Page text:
10 Research-backed Dimensions of an Aligned Workplace Culture

10 Research-backed Dimensions of an Aligned Workplace Culture
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An Aligned Workplace Culture Matters
Our organizational alignment research found that an aligned workplace culture accounts for 40% of the difference between high and low performing companies in terms of revenue growth, profitability, employee engagement, customer loyalty, and leadership effectiveness.

The Definition of an Aligned Workplace Culture
An aligned workplace culture means that “how and why things are done” is highly attuned with “what needs to gets done” from a strategy perspective.   Creating alignment between strategy and culture allows everyone to become interdependent and act with a more unified and harmonious mindset.

An Aligned Culture is Different than a Healthy Culture
A healthy corporate culture includes areas such as employee engagement, leadership, trust, service, safety, innovation, continuous improvement, community involvement, ethics, character, and respect. These attributes are what make an organization healthy and drive how people interact with each other in getting things done.  The attributes of a healthy organization, however, are not typically much different from other organizations and they typically do not address how business actually gets done.

A healthy culture is just the “ticket to play the people game” for any well run organization.  While necessary, by itself, cultural health is insufficient to differentiate one company from another or to create higher performance.  That is the job of an aligned corporate culture.

Top 10 Research-backed Dimensions of an Aligned Workplace Culture
When an organization has an aligned workplace culture – one that is purposefully aligned with a clear business strategy – it sets the stage for high performance. Effective leaders align their culture with strategy to remove barriers, to simplify decision-making, and to create organizational harmony across ten research-backed cultural dimensions:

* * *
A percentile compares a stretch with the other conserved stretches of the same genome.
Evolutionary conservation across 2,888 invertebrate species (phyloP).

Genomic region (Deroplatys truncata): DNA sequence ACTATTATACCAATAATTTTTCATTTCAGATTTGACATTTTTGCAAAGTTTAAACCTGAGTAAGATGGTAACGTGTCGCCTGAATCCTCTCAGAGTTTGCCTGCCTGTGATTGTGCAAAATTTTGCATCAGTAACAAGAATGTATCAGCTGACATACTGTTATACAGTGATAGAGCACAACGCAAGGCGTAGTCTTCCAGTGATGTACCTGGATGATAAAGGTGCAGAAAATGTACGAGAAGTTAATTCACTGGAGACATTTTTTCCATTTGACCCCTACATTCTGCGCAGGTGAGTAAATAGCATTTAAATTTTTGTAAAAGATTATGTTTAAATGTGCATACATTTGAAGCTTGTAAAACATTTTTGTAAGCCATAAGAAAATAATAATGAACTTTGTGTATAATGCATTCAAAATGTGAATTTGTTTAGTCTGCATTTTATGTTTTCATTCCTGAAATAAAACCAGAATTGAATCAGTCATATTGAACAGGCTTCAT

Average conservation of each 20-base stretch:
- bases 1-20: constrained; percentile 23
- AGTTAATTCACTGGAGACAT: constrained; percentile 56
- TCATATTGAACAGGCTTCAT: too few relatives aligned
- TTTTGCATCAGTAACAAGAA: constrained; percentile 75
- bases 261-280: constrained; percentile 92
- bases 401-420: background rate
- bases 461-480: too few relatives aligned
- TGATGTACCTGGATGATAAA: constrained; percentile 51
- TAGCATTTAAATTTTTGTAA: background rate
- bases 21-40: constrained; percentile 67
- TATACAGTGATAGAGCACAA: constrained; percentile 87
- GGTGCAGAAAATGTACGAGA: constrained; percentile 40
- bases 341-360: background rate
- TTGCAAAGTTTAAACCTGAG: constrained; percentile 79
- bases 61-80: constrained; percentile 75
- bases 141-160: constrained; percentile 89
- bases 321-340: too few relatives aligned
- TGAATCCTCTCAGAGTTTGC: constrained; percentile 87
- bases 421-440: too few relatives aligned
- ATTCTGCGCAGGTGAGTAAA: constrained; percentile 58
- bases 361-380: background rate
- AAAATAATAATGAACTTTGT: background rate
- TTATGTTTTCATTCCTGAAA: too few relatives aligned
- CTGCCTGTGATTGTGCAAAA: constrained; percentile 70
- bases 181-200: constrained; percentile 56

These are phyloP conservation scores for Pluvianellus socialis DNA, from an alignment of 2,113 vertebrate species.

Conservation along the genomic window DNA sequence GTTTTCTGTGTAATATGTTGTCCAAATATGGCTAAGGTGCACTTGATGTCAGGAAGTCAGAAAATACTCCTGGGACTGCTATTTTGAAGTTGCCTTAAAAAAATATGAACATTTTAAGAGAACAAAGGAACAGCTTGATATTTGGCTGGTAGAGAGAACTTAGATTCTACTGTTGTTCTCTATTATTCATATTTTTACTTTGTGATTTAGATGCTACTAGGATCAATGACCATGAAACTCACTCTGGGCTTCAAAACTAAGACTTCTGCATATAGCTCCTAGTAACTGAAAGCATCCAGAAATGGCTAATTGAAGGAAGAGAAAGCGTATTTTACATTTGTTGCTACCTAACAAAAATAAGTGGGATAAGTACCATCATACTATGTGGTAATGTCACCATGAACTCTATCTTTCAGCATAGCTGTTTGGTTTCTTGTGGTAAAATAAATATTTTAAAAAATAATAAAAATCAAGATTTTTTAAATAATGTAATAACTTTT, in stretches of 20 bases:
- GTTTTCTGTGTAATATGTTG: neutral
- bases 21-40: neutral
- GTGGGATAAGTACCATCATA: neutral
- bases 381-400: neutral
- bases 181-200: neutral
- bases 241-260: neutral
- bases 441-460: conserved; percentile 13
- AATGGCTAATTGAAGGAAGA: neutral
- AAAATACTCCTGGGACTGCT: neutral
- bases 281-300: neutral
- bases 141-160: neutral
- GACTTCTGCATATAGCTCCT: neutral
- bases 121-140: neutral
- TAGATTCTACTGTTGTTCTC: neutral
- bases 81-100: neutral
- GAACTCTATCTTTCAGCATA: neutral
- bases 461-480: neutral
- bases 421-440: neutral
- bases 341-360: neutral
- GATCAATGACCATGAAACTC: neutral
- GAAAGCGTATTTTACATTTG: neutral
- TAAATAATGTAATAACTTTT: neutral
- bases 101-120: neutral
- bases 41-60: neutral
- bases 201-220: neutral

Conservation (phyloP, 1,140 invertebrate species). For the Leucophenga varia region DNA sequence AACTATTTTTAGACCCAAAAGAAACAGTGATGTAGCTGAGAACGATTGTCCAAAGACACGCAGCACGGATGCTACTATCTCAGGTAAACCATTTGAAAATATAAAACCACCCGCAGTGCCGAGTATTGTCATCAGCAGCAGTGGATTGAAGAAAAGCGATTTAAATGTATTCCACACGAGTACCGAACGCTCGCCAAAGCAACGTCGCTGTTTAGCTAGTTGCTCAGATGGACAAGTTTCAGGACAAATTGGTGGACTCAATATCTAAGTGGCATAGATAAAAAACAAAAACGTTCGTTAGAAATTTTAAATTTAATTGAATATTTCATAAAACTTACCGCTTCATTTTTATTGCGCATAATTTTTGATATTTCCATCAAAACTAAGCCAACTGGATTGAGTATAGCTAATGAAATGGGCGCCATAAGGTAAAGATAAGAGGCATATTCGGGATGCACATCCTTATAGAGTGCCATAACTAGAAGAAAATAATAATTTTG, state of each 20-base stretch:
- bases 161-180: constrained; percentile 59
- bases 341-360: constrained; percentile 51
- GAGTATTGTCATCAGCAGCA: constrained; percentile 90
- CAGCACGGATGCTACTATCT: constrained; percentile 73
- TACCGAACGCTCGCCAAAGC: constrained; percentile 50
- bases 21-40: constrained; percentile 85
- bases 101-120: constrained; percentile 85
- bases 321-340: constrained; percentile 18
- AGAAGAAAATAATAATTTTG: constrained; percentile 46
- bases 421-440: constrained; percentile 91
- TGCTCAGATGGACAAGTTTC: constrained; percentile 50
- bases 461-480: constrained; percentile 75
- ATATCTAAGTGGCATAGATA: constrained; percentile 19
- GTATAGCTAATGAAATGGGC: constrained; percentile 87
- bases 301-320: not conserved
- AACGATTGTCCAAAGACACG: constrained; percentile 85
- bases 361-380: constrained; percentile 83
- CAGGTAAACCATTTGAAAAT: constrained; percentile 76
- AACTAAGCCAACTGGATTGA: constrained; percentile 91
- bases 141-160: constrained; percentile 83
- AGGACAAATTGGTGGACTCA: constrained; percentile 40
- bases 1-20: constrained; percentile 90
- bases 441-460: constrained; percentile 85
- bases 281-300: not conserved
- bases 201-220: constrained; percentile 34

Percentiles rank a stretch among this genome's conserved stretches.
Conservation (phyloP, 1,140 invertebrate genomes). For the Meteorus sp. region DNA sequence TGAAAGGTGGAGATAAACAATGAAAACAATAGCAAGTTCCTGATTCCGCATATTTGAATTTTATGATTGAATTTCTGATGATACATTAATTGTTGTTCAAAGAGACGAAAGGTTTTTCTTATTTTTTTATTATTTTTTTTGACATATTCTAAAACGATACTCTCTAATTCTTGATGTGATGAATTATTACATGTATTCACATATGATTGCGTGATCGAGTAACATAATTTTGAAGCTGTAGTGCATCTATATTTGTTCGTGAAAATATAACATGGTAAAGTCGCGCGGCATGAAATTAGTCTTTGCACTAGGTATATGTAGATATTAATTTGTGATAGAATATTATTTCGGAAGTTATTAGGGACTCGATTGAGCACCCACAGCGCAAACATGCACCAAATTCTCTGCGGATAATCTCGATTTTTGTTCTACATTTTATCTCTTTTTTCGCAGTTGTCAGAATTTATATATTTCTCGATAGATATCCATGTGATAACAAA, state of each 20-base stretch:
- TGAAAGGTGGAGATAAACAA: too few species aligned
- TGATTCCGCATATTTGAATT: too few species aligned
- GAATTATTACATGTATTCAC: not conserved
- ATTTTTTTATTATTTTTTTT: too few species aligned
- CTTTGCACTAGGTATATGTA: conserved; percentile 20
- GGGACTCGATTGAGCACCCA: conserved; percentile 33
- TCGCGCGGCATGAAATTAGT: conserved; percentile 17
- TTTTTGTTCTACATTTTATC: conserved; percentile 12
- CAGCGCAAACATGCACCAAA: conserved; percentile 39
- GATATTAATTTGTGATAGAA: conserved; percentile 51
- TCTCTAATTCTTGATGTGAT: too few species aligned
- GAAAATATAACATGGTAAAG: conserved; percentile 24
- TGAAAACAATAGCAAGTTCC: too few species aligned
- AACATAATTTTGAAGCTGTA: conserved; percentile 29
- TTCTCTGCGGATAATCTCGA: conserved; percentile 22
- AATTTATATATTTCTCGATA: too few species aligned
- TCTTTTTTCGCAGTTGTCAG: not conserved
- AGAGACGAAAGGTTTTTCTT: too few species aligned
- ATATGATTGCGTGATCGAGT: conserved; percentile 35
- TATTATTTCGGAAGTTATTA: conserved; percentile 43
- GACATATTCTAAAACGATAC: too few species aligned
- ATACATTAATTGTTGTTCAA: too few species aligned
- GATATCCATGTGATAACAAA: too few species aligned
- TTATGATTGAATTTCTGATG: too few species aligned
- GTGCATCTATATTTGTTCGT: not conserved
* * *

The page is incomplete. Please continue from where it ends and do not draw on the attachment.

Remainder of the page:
1. Market Approach
    From a [Market Adopter] that introduces new offerings after the market has proven that they work to a [Market Leader] that develops offerings beyond what exists today.  What market approach makes sense for your strategy?
  2. Customers
    From [Transactional] short-term interactions to [Intimate] relationship-based experiences.  How customer centric should you be?
  3. Loyalty
    From [Individual] capabilities and relationships to [Logo] and company loyalty
  4. Focus
    From an [Internal] focus on systems and processes to an [External] focus on customers and market trends.  Where should your focus be to best execute your strategic priorities?
  5. Risk Tolerance
    From [Risk Mitigation] that eliminates all risk before making decisions to [Embracing Risk] by encouraging and rewarding smart risk-taking.  Where should you be on the risk spectrum?
  6. Operational Approach
    From [Low Process Variation] to ensure standardization and quality to [High Process Variation] to get each unique job done in a quality manner
  7. Decision Making
    From [Centralized] decision-making by top leadership to [Decentralized] decision-making where individuals are allowed to make decisions at the front line.  Which decision making culture makes sense for you?
  8. Information
    From [Fact-based] decision-making that requires extensive data to move forward to [Intuition-based] decision-making that utilized intuition and gut reactions to determine courses of action.  How is information handled at your company?
  9. Atmosphere
    From a [Social] approach that encourages a flexible approach to workplace norms to a [Disciplined] and formal work environment where employees are expected to conform to strict norms
  10.  Results
    From [The How] where doing it the “right” way is of highest priority to [The What] where delivering results matters most

The Bottom Line
A corporate strategy without an aligned workplace culture is just wishful thinking.  Because a business strategy must go through your culture and your people to get successfully implemented, you must make sure that the “what” and the “how” are attuned.  While a healthy culture is a step in the right direction, by itself, it will not differentiate you from the competition.

To learn more about the dimensions of an aligned workplace culture, download How to Build a Purposeful and Aligned Corporate Culture.

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